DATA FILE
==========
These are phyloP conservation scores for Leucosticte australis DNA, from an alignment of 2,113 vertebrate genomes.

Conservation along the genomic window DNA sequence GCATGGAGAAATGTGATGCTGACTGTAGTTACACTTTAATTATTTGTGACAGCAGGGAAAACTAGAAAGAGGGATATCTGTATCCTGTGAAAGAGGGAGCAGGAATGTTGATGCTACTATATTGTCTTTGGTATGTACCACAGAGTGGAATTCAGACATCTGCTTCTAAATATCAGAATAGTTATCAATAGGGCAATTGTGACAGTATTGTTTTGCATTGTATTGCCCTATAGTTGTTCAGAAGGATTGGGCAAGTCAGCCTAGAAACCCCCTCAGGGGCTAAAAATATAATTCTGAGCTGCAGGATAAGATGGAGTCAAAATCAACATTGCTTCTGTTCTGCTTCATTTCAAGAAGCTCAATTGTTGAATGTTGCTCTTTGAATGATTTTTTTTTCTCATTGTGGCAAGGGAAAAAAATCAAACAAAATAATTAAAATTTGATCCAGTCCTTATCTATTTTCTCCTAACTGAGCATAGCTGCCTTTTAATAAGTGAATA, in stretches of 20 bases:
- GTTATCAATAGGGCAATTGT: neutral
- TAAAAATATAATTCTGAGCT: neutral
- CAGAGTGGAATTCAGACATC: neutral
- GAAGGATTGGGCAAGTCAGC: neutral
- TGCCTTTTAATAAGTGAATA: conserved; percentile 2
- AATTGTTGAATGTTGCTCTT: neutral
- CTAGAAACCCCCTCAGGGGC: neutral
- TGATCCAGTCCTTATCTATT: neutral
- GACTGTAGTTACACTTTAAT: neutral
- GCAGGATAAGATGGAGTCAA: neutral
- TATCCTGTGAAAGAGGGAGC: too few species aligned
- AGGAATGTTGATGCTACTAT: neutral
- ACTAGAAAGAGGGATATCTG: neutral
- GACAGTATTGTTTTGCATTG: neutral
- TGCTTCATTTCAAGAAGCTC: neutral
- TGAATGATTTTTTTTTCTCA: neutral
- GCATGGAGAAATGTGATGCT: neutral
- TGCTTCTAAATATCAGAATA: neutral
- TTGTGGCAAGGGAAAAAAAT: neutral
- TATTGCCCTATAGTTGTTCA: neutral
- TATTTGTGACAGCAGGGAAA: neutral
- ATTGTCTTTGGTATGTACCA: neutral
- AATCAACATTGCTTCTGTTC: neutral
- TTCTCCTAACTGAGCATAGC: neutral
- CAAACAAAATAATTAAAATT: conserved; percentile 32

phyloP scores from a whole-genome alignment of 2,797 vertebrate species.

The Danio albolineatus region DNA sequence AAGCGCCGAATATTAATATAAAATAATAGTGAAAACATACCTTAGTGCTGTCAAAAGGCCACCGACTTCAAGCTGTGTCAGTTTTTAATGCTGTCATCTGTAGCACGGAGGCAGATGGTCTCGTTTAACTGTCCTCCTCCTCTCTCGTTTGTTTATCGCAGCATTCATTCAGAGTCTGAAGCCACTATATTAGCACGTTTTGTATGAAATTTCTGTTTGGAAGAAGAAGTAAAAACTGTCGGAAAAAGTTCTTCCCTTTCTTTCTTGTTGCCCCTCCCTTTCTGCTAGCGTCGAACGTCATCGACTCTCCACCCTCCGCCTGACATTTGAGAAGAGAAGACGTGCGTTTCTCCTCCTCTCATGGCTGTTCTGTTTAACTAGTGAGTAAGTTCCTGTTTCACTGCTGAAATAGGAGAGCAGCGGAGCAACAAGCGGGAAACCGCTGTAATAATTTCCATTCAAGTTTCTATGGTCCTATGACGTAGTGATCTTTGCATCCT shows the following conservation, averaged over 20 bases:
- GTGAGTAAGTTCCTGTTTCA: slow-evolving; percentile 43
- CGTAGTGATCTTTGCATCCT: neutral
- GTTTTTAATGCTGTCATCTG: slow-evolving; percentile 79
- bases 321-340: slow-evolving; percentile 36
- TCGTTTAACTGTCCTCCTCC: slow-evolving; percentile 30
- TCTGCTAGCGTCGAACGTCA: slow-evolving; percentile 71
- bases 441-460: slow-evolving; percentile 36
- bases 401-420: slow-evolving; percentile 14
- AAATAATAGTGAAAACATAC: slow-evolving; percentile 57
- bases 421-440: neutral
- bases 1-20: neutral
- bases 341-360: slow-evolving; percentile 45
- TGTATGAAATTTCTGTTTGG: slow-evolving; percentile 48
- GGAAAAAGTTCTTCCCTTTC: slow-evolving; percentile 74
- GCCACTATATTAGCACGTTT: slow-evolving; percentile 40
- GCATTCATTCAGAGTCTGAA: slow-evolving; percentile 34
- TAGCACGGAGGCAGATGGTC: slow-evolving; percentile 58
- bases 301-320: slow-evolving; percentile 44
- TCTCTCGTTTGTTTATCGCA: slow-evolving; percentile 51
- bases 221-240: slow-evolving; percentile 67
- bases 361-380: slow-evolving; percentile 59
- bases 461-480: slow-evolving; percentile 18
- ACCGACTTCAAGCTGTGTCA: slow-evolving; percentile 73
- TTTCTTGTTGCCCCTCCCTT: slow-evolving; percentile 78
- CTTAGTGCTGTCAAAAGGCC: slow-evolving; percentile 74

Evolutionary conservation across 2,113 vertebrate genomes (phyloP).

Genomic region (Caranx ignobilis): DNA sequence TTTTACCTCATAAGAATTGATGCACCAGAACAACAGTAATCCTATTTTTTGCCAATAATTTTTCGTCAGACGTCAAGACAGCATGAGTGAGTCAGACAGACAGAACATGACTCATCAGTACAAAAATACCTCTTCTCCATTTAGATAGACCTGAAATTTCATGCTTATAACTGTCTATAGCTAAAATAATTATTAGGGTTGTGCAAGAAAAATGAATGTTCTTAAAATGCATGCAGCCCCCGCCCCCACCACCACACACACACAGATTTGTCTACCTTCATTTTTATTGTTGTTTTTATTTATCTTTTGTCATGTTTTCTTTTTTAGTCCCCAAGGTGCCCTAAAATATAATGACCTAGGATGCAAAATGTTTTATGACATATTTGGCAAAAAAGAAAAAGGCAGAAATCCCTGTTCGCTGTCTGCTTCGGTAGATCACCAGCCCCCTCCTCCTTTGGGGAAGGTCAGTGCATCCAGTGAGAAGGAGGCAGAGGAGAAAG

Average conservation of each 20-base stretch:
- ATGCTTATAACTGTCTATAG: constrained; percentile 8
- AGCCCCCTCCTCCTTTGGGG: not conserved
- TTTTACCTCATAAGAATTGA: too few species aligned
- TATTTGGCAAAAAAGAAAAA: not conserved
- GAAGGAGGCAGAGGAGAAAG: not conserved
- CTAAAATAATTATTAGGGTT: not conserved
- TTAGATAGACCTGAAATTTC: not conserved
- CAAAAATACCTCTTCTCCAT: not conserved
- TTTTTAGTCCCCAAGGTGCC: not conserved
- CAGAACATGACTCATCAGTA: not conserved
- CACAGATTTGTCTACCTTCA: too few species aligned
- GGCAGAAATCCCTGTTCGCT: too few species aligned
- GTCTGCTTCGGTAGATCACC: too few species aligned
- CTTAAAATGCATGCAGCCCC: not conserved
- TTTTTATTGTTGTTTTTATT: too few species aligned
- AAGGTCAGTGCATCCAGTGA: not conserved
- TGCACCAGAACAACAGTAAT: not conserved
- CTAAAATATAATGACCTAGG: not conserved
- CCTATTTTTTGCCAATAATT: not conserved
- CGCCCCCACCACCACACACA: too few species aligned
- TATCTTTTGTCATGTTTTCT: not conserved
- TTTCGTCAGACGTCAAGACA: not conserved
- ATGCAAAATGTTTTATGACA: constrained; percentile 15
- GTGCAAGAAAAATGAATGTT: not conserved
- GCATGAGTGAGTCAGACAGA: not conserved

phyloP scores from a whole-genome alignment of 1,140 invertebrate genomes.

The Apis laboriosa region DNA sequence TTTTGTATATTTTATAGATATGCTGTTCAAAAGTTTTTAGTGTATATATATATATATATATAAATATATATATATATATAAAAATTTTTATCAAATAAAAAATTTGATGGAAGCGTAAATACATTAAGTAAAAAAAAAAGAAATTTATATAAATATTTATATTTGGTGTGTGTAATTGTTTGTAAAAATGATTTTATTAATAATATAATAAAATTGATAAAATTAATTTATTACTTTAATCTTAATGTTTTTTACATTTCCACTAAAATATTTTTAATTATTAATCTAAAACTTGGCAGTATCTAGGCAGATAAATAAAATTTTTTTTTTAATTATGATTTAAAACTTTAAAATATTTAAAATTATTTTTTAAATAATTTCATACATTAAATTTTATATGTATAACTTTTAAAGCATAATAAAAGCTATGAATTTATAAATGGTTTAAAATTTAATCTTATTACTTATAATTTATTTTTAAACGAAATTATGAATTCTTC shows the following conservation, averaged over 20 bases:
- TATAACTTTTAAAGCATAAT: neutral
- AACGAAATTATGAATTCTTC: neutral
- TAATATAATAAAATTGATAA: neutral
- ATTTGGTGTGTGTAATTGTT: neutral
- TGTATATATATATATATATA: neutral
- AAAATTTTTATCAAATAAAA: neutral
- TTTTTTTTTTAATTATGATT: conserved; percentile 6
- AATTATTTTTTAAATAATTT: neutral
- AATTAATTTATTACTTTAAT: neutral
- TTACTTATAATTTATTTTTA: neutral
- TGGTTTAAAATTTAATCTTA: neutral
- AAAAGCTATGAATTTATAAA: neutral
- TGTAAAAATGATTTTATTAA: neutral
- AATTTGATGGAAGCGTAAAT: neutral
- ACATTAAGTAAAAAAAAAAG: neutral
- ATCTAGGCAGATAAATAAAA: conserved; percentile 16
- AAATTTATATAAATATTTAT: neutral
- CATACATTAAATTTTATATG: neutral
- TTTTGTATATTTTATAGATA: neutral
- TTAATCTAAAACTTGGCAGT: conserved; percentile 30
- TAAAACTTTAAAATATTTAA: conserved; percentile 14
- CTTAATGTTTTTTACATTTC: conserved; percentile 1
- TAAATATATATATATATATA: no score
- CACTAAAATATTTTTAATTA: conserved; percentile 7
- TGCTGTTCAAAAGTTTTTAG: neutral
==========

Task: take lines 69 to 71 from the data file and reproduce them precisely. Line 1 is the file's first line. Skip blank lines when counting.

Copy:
- GGCAGAAATCCCTGTTCGCT: too few species aligned
- GTCTGCTTCGGTAGATCACC: too few species aligned
- CTTAAAATGCATGCAGCCCC: not conserved